NAVSTART GPS – GPS, Global Positioning System is a one among the various satellite navigation system designed and operated by the U.S. Department of defense. Official name of GPS is Navigational Satellite Timing and Ranging Global Positioning System (NAVSTAR GPS).

GLONASS – Global Orbiting Navigation Satellite System, GLONASS developed by Russian, is an alternative to GPS and is the second global navigational system in operation providing global coverage with comparable precision. A GLONASS satellite design has various upgraded versions and the latest is GLONASS-K2 which is expected to operate in early 2018.

Galelio – Galelio is created by European Union with the aim to provide an independent high precision positioning system for European nations.

BeiDou – BieDuo Navigation Satellite System (BDS) is a Chinese satellite navigation system consisting of two separate satellite constellations BeiDuo-1 and BeiDuo-2. BeiDuo-1 is decommissioned and BeiDuo-2 also known as COMPASS offering services to customers in the Asia-Pacific region with a partial constellation of 10 satellites in orbit.

IRNSS – Indian Regional Navigation Satellite System also known as NAVIC (Navigation with Indian Constellation) is a regional satellite navigation system covering the Indian region extending 1500Km. This constellation is already in orbit and expected to operate in early 2018.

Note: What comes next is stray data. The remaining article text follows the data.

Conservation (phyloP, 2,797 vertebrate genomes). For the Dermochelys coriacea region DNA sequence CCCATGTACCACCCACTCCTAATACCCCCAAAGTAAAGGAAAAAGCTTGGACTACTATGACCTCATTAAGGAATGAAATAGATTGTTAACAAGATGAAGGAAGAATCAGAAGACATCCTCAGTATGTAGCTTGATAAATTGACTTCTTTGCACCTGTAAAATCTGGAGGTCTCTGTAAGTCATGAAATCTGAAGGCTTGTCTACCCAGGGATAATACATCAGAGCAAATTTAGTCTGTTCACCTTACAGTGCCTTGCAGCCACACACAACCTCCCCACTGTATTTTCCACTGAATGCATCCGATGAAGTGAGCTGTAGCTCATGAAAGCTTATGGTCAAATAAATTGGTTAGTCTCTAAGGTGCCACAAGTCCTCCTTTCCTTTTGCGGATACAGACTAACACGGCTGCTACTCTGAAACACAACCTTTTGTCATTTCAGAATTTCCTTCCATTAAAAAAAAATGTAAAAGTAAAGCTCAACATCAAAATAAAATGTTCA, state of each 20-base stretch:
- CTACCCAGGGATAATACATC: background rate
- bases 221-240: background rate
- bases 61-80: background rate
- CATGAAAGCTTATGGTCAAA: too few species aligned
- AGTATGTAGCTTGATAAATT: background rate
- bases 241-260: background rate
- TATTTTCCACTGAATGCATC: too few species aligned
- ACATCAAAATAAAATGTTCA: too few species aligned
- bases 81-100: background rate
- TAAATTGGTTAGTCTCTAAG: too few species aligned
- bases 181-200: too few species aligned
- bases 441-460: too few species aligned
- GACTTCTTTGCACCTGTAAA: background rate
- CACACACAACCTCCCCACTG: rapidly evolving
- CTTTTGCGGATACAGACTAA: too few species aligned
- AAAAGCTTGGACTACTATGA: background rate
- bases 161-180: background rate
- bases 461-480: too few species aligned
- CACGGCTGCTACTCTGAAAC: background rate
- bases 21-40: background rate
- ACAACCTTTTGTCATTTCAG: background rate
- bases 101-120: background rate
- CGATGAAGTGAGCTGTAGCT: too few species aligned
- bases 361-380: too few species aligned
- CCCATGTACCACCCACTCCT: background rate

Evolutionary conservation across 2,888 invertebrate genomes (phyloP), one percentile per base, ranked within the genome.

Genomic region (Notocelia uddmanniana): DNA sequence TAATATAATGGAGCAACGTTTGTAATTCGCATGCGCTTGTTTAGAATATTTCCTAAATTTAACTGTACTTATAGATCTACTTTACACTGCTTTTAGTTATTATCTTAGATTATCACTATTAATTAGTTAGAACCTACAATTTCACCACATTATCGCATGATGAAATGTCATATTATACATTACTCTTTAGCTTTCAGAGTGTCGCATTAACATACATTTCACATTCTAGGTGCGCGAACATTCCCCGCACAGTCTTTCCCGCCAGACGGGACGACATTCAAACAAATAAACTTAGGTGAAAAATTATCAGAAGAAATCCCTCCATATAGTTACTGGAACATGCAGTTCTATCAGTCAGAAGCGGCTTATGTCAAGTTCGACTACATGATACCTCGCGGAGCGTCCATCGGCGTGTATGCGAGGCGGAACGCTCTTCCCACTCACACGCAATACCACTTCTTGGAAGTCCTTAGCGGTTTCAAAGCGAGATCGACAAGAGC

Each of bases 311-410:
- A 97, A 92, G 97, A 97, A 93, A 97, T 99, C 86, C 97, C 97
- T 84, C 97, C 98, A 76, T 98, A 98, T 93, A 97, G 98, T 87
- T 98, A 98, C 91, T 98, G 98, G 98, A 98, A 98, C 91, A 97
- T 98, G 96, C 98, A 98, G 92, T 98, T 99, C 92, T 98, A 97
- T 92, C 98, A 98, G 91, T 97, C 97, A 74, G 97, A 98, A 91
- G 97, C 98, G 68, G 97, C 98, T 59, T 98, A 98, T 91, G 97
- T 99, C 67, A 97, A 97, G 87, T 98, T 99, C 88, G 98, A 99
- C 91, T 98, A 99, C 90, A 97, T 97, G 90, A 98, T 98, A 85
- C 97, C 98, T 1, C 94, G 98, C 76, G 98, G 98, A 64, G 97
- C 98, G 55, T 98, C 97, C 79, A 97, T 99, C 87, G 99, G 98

Satellite Based Augmentation System (SBAS)

All the above systems are autonomous and governed by the respective countries. Other than autonomous systems, other regional augmented systems are available that run with the aid of other autonomous satellites. These augmentation systems will provide reference signals (Signal in Space- SIS) via satellites to the receivers including correction information with the objective of increasing the accuracy of the position. In addition to the accuracy they also help to maintain the reliability and availability of the navigation system. The whole system is known as SBAS (Satellite Based Augmentation System) and satellite providing the SIS signal are known as SBAS GEO satellites. Some of them are as follows,

GAGAN – GPS-Aided Geo Augmented Navigation – It is the implementation of SBAS by Indian government. It supports pilots to navigate in the Indian airspace by an accuracy of 3m.

QZSS Quasi Zenith Satellite System is a project governed by Japanese government and operated in order to receive the US operated GPS in the Asia-Oceania regions with Japan as a primary focus.

Other commonly available SBASs are WAAS (US), EGNOS (EU) and MSAS (Japan).